Monday, July 21, 2014

Crunching the year-end numbers

From page C3 | January 04, 2013 |

The most unsettling aspects of living through a declining real estate market is the uncertainty as to when the bottom will be reached. If we all knew that property values would bottom out on a certain date, more folks would have held on to their homes and fewer would have walked away from their mortgages. Many homeowners just lost faith in the market’s recovery and they tired of making mortgage payments on an underwater property. Most of the foreclosures and short sales during 2012 were not so much from the loss of a job, but from loss of confidence in the future. Folks just gave up and surrendered their keys.

A year ago, as we approached the New Year, that was pretty much the attitude of many homeowners … and for good reason. Property values had been declining since 2006 with no sign of bottoming out. The median price for a county home in January 2011 was $241,000 and by February 2012  it dropped even lower to $236,000. It was pretty depressing with foreclosures and short sales in every neighborhood. By this last spring, however, things began to change. Housing sales and the median prices began to open up and by May the median price had blossomed to $287,000. Since June sales have averaged 30 percent higher than a year earlier with half the available inventory of homes.

The market’s recovery is happening everywhere. The California Association of Realtors reported the statewide median price for an existing single-family detached home this last November at $349,300 was up 24.8 percent from November 2011. It was the ninth consecutive month of annual price increases and the fifth consecutive month of double-digit annual gains.

OK, we all know that Realtors are a pretty optimistic group about housing. What are other housing experts saying?

Real estate analyst Bruce Norris of the Norris Group in Riverside says the median price in California will rise by 20 percent in 2013.

“My best guess is that California will have significant price inflation. Prices could escalate so strongly that we will think we are in 2004 instead of 2013.”

And from DataQuick analyst Andrew LePage, “Real estate has turned the corner and is on a steady upward trajectory.”

Finally, we can put behind us the great real estate recession. It may be a few years before property values make everyone whole again but we are certainly headed in that direction. Here are a few local examples.

A year ago, the average selling price for a home in El Dorado Hills was $441,500; today it is $475,000. Of the current 80 homes for sale, only three are REOs and five are short sales.

The average selling price in Cameron Park in the last year has climbed from $222,000 to $325,000. There is only one short sale listed and three bank REOs.

Placerville’s average selling price has gone from $212,000 a year ago to $224,000 today. Pollock Pines/Sly Park bumped up from $142,000 to $195,000 and Cool/Pilot Hill from $231,000 to $295,000.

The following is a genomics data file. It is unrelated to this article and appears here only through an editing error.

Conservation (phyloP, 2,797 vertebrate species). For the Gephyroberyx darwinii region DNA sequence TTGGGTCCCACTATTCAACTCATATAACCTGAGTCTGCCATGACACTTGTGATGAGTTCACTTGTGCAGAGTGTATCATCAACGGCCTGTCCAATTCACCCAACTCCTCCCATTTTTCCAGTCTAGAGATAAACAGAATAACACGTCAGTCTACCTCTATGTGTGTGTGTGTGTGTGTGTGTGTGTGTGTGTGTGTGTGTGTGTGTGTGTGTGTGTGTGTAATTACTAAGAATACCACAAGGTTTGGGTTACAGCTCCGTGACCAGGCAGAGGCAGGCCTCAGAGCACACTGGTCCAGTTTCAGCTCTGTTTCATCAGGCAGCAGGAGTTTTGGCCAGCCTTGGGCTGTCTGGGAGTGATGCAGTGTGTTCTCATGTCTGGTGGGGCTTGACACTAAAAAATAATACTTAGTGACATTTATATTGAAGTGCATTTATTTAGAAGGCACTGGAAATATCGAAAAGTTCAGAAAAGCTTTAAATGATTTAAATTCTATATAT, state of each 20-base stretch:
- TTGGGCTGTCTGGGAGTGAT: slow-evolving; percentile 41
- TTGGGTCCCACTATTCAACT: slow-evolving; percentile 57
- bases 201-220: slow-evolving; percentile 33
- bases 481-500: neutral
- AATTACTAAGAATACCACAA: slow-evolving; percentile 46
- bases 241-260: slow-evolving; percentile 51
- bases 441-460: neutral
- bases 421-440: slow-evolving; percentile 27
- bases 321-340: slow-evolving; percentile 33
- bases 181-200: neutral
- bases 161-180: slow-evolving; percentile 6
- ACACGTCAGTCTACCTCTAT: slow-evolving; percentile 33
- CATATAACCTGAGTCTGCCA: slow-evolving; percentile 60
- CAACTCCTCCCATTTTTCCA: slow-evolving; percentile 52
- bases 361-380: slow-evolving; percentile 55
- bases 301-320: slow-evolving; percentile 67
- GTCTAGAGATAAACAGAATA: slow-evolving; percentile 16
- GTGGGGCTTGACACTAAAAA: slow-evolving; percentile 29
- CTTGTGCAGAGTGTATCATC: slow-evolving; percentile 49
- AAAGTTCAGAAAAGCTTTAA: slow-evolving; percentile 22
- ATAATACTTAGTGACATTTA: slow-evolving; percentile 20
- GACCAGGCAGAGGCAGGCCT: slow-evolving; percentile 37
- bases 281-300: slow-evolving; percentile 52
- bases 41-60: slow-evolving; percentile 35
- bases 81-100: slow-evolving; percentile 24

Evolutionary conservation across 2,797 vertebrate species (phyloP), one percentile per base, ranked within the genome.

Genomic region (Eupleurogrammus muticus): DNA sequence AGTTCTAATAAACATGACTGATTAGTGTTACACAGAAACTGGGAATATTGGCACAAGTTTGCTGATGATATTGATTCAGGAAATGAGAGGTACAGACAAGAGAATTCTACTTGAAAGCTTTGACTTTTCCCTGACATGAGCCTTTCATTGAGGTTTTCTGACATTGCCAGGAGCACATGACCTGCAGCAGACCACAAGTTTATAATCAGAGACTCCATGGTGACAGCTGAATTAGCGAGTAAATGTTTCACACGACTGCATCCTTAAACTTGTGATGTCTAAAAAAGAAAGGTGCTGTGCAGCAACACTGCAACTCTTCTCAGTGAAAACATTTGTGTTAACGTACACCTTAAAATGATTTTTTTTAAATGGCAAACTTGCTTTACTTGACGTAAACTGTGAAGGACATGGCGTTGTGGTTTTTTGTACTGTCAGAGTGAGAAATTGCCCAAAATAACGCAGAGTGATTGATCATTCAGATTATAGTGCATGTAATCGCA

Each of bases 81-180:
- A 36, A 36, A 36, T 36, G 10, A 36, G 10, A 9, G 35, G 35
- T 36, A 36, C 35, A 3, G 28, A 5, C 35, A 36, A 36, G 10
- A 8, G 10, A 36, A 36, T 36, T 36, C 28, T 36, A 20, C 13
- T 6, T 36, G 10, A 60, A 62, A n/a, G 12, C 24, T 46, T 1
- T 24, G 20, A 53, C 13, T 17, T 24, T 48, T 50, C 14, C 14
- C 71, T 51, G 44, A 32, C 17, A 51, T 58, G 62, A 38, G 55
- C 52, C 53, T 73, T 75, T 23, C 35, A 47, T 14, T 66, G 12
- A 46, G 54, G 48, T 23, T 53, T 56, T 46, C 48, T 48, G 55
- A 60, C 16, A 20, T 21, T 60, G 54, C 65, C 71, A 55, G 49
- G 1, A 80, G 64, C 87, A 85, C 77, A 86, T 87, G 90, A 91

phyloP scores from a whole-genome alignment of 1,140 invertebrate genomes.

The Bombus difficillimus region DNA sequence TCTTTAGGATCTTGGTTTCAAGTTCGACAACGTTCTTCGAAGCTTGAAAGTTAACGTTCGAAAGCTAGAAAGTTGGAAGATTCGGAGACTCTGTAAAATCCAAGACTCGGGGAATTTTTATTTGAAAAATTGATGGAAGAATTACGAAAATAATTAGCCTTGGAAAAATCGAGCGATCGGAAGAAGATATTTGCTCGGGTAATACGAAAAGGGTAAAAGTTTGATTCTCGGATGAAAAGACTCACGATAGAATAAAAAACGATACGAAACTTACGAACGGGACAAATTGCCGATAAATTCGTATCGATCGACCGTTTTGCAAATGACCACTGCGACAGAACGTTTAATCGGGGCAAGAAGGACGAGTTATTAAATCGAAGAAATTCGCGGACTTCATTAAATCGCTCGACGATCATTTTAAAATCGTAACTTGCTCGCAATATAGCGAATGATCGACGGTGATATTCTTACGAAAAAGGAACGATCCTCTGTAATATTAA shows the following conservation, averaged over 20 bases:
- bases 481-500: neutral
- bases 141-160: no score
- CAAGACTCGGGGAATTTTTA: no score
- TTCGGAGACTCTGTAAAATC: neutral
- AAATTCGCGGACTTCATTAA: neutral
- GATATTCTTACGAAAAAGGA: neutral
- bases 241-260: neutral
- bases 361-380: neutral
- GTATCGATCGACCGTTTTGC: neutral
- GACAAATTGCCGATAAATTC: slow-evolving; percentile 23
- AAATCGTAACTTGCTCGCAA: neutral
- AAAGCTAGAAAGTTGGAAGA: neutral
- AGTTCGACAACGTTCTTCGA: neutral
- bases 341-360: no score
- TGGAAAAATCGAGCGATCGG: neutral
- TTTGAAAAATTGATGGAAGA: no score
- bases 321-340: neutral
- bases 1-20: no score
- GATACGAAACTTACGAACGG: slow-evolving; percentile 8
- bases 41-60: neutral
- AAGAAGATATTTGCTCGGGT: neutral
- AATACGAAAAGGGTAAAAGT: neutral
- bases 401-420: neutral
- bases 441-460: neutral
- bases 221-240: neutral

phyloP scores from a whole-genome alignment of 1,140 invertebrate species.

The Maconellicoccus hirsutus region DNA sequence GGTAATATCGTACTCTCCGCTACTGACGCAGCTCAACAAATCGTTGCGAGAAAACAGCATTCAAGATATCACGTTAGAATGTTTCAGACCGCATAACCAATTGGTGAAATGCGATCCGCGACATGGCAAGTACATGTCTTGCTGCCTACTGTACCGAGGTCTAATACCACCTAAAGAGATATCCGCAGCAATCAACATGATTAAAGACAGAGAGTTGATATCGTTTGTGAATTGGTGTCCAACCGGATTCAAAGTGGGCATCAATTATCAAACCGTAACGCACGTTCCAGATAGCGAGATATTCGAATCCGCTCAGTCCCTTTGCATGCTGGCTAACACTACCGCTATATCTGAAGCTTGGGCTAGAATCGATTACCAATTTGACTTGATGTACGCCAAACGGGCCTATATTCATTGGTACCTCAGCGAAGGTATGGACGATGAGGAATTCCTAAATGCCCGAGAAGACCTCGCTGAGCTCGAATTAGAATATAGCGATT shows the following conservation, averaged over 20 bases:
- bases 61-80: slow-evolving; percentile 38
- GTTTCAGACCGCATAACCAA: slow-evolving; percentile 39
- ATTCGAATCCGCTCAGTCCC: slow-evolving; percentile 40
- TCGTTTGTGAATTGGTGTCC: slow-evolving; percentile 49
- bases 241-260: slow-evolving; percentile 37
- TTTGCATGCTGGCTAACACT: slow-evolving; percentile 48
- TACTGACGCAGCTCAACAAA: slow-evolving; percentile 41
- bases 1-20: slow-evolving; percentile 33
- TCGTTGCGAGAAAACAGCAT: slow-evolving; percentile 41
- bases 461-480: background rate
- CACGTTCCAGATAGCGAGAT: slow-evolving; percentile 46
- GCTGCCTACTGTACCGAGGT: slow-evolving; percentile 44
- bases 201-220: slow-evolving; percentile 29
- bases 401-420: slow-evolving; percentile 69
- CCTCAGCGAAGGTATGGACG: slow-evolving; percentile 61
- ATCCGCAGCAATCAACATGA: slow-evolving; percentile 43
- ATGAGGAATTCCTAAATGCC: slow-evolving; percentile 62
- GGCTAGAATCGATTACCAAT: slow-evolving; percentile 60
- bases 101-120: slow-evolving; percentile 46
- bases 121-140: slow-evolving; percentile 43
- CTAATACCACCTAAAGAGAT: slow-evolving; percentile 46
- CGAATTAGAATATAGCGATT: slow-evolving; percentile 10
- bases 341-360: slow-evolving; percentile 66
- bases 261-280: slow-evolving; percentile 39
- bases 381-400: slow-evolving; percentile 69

The average selling price throughout the county at the end of 2011 was $299,000. On the last day of 2012 it stands at $350,000. That’s a whopping 17 percent increase! So where to from here?

While I expect gradual price increases to continue, we likely have already experienced our highest yearly percentage increase. Don’t expect another 17 percent increase in county home prices this year. We will be fortunate to record a 6 percent gain in 2013, providing interest rates remain lower than 4 percent which they should.

The housing boat is back afloat. With increasing property values, less homeowners are underwater. According to the Zillow Negative Equity Report, 36.7 percent of El Dorado County homeowners were underwater in the first quarter of this year. Today that percentage has dropped to less than one in five homeowners with negative equity.

Housing sales will decline. Last year’s sales averaged 20 percent ahead of 2011 and many months were running 30 percent ahead of the same months in 2011. Don’t expect that pace to continue. With half the available inventory as last year and higher prices, sales will suffer. Short sale listings that used to number in the hundreds now account for only 41 current listings. REOs across the county number 45. Many equity homeowners who have held on this long will wait on further price gains before letting go and listing their home. Without inventory, sales will slide.

Homebuyers will likely have more new homes to choose from; providing they can afford them. More building permits have been pulled for new homes in our county in the last two months than all year. The $515,000 median price of the 11 new home sales during November was 52 percent higher than a year earlier. Standing inventory, however, will be scarce. Builders will not get in front of the demand with excess inventory.

Do you think Congress should eliminate tax loopholes for a privileged class of taxpayers? That’s likely to happen next year as Congress considers eliminating the mortgage interest deduction for higher income homeowners and vacation properties.

Expect 2013 to be a good solid year for real estate with low interest rates, fewer foreclosures, more new construction and fewer sales than last year. In case I am wrong, I take solace from Mark Twain who said. “Predictions of the future are seldom accurate and seldom remembered.”

Ken Calhoon is a real estate broker in El Dorado County. He can be reached through his website at





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